What to do When You Can’t Stop doing Something


We all have things about ourselves that we hate; things we do, things we think, things we feel and things in our past. We spend a lot of energy trying to change these things. We hope that something will be different tomorrow. Maybe we’ll magically stop looking at porn, stop being so desperate for love, stop feeling lonely, stop saying things at the wrong moment. Maybe that memory will finally go away.

So, we read our Bibles.

Struggling with sin is the normal Christian experience. Not because we don’t have power over sin, we do have power because of the work of Jesus on the cross in our place and rising from the dead. We have the power through the Holy Spirit to battle our sin and win, but we often lose.

In Romans 7, we see this struggle in Paul. Tim Keller lays this out as to why this is the present Christian experience:

  • In the beginning of chapter 7, Paul is talking in the past tense, in verse 14 he changes to the present tense.
  • In  7 – 13, Paul talks about sin killing him, he’s dead, but in verse 14 Paul begins talking about an ongoing struggle with sin. He is fighting sin, struggling but refuses to surrender.
  • In  18 Paul says “I know that nothing good dwells in me.” Those who don’t know Jesus are unaware of being lost and sinful. Without Jesus, we think we can save ourselves or are good on our own.
  • In  22 Paul says, “I delight in God’s law.” If you don’t know Jesus, you can’t delight in God’s law.
  • Keller concludes, “Often we repent of past sin and think it’s done, but God wants to show us how to hate it when the seeds come up again.”

To move forward in freedom, it is important to name, to confess, those things you do that you hate. Those struggles you battle with. To admit what dwells in you. Often we have an inflated view of our goodness, but to experience grace we must understand the depths of our brokenness. Otherwise, what do we need God’s grace and forgiveness for?

I think the process Paul walks through in this passage is instructive for us as we hate our sin:

  1. Do you hate your sin?
  2. Are you willing to fight your sin? To put things into place to win the battle against sin? This might mean you stop going to places, get rid of something, stop spending time with that person.
  3. Do you know how lost you are apart from the grace of Jesus?
  4. Do you delight in the law of God?

Longings, Desires & When I’m Letdown


Often times it is hard to know what our longings mean. They can be sinful and good. They can reveal things about us, past hurts, pain, things we hope and dream for the future. They can be hard to trust, and they can also reveal who we really are, who we wish to become, and sometimes the people we wish to leave behind.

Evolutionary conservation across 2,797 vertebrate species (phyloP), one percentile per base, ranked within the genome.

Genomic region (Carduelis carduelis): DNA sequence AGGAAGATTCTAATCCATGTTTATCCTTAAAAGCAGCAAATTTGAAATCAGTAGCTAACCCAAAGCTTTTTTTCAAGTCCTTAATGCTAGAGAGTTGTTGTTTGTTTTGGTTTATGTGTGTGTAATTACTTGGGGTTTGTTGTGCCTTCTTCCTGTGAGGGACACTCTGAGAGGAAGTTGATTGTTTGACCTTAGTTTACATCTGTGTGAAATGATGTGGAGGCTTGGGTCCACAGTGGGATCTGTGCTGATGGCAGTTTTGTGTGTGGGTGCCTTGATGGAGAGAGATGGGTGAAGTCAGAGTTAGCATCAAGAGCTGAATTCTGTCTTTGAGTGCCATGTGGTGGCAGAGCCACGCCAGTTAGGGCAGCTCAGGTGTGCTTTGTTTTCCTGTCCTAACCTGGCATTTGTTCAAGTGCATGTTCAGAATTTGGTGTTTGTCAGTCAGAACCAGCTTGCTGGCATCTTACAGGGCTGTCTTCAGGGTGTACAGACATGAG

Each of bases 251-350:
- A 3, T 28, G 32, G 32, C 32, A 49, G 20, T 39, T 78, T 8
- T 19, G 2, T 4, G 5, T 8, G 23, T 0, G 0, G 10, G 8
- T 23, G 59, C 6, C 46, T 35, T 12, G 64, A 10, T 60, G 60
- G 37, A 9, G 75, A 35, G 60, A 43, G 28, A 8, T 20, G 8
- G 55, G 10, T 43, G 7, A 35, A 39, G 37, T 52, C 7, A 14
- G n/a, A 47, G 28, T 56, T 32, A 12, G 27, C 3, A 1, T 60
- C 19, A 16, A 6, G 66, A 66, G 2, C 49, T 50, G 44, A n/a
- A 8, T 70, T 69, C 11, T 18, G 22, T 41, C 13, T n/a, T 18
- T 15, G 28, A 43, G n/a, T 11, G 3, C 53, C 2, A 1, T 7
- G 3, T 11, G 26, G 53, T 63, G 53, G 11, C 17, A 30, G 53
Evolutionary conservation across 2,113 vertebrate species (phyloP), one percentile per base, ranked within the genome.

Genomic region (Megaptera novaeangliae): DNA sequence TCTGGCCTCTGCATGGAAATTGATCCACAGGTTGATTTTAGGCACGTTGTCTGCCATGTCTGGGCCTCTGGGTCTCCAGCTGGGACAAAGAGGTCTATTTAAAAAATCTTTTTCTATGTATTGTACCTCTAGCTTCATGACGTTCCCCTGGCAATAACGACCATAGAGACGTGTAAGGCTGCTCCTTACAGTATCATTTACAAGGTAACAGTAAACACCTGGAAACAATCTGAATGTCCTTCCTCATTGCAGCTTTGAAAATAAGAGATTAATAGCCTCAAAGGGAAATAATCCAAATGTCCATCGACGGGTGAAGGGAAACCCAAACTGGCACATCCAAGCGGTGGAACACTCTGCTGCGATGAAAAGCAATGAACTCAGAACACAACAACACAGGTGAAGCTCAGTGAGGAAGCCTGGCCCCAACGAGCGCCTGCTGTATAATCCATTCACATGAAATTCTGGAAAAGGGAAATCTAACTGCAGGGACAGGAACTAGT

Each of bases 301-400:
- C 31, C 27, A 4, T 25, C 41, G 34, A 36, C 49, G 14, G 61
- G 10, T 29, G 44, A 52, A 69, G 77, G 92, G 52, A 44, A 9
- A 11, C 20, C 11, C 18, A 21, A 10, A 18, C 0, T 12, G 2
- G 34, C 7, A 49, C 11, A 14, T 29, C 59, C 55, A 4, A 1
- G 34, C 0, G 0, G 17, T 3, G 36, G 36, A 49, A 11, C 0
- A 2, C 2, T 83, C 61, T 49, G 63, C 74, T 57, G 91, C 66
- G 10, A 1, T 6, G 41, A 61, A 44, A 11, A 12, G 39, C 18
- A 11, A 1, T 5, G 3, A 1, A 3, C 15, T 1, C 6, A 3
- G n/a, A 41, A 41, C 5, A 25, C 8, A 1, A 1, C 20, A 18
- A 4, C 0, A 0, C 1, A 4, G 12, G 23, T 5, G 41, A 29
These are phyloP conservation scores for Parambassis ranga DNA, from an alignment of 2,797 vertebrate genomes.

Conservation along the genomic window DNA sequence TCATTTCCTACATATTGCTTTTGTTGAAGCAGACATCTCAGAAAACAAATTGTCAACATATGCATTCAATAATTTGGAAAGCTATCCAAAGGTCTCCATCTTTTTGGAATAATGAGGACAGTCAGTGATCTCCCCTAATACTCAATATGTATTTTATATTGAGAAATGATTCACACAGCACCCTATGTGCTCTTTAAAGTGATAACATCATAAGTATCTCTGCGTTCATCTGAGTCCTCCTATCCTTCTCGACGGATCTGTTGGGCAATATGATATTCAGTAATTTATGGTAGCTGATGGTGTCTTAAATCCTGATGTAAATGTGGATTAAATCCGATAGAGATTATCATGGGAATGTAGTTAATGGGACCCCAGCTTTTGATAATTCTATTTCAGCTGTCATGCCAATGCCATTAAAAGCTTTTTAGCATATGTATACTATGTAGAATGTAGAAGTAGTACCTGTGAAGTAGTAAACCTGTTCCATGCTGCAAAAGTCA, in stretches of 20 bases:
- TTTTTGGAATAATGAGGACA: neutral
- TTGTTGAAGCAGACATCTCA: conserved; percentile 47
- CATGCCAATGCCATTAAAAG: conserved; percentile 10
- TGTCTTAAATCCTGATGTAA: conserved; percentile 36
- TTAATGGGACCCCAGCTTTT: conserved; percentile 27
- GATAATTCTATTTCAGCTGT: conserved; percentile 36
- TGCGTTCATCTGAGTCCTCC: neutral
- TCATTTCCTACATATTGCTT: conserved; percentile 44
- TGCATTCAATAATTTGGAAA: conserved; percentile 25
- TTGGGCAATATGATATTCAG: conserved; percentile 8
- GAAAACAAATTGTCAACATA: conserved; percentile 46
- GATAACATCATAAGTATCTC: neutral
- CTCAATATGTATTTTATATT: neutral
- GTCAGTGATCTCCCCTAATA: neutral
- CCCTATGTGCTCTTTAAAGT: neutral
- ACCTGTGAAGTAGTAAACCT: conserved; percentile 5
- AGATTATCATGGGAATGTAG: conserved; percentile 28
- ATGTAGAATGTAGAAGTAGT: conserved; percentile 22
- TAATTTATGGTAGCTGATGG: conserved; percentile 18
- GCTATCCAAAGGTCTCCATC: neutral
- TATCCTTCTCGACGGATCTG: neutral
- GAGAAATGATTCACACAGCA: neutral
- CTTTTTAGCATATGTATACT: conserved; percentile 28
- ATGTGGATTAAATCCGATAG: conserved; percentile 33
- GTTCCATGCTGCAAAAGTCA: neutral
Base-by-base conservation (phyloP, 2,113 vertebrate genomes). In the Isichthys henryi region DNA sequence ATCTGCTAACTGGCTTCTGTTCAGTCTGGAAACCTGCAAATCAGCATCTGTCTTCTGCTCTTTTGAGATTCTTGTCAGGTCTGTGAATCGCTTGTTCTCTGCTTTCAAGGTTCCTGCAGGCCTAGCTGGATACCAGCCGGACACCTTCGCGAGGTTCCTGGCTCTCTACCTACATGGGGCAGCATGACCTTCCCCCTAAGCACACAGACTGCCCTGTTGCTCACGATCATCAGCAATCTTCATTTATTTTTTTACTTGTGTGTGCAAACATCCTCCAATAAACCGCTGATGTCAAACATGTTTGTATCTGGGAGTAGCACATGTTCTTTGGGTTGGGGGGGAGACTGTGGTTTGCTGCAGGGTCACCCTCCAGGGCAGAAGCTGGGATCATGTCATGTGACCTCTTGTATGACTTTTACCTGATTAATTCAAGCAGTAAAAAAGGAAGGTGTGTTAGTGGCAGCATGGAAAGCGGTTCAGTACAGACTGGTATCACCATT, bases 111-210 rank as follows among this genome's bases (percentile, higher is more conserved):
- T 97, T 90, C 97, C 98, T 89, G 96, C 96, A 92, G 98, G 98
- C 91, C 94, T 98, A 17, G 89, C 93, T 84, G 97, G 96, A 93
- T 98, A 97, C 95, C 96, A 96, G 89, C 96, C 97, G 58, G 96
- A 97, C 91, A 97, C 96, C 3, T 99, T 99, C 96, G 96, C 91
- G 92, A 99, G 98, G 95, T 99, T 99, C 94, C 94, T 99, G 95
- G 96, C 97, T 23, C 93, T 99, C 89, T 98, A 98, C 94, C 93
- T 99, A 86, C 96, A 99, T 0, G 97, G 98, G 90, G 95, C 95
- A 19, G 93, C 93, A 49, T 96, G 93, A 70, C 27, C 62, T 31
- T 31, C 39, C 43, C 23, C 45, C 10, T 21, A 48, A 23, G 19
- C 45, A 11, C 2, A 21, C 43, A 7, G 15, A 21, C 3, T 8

Our longings, though, also reveal deep within us what God has in store for us.

Our longings are a reminder that God has something more, something different; that our bodies and our world are broken and not how God intended them to be.

G.K. Chesterton, who lived in the early 1900’s, is believed to have said, “A man knocking on the door of a brothel is knocking for God.”

Our lives reveal a longing.

This week let me give you a challenge as you think about your longings and what they reveal about you. Here are some questions to ask:

1. What do you most want out of life? Out of this week and month? Many of us do not spend enough time thinking about what we want out of life. These desires, as we’ll see in a minute, not only reveal a lot about us, but they can also be from God. He created desires in us, desires for relationships, for joy, for hobbies and for the place we live.

2. What would truly make you happy in life? This begins to get to the heart of our desires. Does it have to do with relationships, housing, a trip, hobbies, a career, your body? Again, right now don’t judge if it is sinful or not. Simply list out the desire you have.

3. Is that a sinful desire? This is the moment we begin to evaluate our desires and what they show us. Is that desire selfish, for my glory, about my wants? Is it destructive to others? Does it serve me or God? Is this desire all encompassing in my life right now? Does it drive me like an addiction?

4. What do I do if it is a sin? Many of our desires are sins that we need to handle, confess and bring before God. Our desires also reveal our need for God and His grace in our lives. The desires you are convicted of, confess those to God. Confess those sins where you need to, and ask God to change your desires if need be. But don’t hold on to them; bring them to the cross.